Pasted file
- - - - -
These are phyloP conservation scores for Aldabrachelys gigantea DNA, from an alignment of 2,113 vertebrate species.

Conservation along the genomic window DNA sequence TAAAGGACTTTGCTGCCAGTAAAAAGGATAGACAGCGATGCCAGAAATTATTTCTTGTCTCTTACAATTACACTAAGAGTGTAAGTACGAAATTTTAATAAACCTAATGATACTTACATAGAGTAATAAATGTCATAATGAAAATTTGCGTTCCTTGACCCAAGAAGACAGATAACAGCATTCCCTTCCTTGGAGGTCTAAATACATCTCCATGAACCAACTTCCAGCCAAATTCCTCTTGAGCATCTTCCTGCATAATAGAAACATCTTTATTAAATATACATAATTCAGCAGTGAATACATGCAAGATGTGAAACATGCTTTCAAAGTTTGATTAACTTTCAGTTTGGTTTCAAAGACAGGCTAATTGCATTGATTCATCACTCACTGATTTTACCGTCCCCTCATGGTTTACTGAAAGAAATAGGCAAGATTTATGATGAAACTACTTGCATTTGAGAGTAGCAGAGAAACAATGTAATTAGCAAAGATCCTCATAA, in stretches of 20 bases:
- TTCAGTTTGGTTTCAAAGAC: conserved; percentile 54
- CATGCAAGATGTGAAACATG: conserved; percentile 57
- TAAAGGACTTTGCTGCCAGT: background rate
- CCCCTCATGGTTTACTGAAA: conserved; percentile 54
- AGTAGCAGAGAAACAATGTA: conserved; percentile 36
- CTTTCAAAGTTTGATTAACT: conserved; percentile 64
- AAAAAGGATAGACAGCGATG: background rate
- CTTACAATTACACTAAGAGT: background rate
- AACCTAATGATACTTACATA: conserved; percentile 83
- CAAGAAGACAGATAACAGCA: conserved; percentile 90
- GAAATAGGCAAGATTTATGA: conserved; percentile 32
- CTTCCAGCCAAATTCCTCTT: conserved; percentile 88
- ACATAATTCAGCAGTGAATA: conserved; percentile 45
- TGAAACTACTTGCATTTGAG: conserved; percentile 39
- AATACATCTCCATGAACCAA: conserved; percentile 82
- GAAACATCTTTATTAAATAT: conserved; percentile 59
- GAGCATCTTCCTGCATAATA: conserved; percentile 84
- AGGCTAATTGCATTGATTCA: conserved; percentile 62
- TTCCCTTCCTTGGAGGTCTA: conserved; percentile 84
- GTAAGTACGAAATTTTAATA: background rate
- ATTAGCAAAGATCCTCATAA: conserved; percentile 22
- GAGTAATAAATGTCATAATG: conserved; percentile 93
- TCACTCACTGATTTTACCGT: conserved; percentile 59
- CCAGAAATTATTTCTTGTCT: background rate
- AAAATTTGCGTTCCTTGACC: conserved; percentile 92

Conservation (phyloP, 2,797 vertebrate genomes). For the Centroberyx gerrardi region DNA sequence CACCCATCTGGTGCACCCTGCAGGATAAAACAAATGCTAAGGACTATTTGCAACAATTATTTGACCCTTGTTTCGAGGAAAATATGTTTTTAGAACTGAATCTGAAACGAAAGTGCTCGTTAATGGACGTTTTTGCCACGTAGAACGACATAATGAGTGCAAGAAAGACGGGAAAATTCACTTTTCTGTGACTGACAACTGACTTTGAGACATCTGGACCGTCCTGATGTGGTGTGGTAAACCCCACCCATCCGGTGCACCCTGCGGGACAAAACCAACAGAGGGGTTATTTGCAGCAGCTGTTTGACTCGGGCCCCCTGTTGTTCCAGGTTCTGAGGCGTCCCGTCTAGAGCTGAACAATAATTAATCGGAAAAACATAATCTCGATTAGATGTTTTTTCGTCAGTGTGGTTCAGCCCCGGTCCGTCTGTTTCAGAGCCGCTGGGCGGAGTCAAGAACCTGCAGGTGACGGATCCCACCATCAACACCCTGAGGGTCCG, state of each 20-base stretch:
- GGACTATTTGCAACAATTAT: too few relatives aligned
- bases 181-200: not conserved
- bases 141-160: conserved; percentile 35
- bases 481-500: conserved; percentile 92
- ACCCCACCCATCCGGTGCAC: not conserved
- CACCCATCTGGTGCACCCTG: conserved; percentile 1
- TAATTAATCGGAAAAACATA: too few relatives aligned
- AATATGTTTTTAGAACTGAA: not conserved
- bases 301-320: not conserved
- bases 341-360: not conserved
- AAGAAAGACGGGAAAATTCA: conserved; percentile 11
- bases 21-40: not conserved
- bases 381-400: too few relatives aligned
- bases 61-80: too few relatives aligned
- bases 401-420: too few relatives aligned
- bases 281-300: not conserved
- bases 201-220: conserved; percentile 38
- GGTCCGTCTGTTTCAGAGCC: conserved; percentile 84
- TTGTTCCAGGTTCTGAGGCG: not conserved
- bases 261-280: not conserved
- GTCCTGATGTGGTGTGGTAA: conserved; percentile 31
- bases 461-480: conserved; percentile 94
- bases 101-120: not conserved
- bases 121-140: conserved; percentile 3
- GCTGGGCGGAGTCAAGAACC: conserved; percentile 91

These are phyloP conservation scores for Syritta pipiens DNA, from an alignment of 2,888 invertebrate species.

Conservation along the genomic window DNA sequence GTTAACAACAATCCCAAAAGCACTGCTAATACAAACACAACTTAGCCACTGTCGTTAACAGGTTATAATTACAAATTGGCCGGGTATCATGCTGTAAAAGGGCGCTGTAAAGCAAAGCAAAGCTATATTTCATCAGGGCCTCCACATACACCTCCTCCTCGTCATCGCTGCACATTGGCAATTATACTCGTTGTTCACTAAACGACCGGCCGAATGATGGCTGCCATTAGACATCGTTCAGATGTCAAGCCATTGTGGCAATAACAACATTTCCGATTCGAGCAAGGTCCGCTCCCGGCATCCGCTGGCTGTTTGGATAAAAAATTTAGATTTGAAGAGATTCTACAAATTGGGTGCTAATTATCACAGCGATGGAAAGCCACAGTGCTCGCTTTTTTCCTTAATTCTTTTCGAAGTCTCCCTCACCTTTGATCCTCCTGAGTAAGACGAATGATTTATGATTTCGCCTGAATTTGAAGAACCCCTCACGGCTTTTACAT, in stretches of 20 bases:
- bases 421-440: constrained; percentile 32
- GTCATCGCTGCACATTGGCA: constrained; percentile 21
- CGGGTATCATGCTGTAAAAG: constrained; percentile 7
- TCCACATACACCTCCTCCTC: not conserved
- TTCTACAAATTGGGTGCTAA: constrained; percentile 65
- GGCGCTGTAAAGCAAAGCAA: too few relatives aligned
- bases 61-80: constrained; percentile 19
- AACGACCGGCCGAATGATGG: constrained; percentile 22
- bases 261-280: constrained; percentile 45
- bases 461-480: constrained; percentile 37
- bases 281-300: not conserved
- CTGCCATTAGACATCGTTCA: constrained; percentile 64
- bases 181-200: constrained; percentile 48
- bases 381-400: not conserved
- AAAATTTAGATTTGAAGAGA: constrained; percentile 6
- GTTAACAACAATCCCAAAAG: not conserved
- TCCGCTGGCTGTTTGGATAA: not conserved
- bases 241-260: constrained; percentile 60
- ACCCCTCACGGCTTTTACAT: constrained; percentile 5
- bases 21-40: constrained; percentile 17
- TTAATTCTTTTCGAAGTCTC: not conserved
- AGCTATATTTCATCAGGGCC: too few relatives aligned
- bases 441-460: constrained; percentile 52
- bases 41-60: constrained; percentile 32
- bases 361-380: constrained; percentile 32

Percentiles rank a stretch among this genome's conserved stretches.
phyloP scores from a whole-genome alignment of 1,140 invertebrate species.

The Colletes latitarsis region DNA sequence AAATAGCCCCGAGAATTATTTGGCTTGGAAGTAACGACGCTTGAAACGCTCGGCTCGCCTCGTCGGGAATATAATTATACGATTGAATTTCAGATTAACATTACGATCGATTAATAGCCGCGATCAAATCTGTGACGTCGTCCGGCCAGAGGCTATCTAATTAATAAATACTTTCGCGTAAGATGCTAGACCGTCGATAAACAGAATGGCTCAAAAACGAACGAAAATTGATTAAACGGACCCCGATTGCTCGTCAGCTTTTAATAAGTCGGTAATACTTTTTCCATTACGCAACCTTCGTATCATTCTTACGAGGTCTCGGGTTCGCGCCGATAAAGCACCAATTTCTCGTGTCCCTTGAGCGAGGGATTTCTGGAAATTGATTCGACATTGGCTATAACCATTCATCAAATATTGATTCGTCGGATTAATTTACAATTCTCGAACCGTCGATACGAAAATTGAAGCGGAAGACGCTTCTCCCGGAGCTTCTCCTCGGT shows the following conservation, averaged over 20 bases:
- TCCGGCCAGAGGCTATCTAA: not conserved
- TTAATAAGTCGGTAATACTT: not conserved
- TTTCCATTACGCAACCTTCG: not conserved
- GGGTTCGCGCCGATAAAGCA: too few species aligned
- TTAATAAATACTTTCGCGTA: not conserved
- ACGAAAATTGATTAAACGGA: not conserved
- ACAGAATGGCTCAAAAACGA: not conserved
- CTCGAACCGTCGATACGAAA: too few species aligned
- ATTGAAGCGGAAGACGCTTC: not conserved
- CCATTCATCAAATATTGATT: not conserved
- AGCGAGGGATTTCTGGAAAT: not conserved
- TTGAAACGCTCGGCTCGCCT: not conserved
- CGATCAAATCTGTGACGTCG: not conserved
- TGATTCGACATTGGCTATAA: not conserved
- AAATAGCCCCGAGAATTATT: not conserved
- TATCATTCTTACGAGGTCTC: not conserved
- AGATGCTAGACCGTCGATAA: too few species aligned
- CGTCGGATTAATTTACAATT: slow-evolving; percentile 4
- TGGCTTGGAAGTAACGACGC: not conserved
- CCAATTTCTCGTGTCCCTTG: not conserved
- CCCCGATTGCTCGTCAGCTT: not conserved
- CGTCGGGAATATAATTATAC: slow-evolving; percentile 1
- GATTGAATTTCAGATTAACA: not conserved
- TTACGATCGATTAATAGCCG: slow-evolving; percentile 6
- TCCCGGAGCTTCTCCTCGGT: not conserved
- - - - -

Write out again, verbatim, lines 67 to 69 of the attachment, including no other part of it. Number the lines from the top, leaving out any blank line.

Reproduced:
- CTGCCATTAGACATCGTTCA: constrained; percentile 64
- bases 181-200: constrained; percentile 48
- bases 381-400: not conserved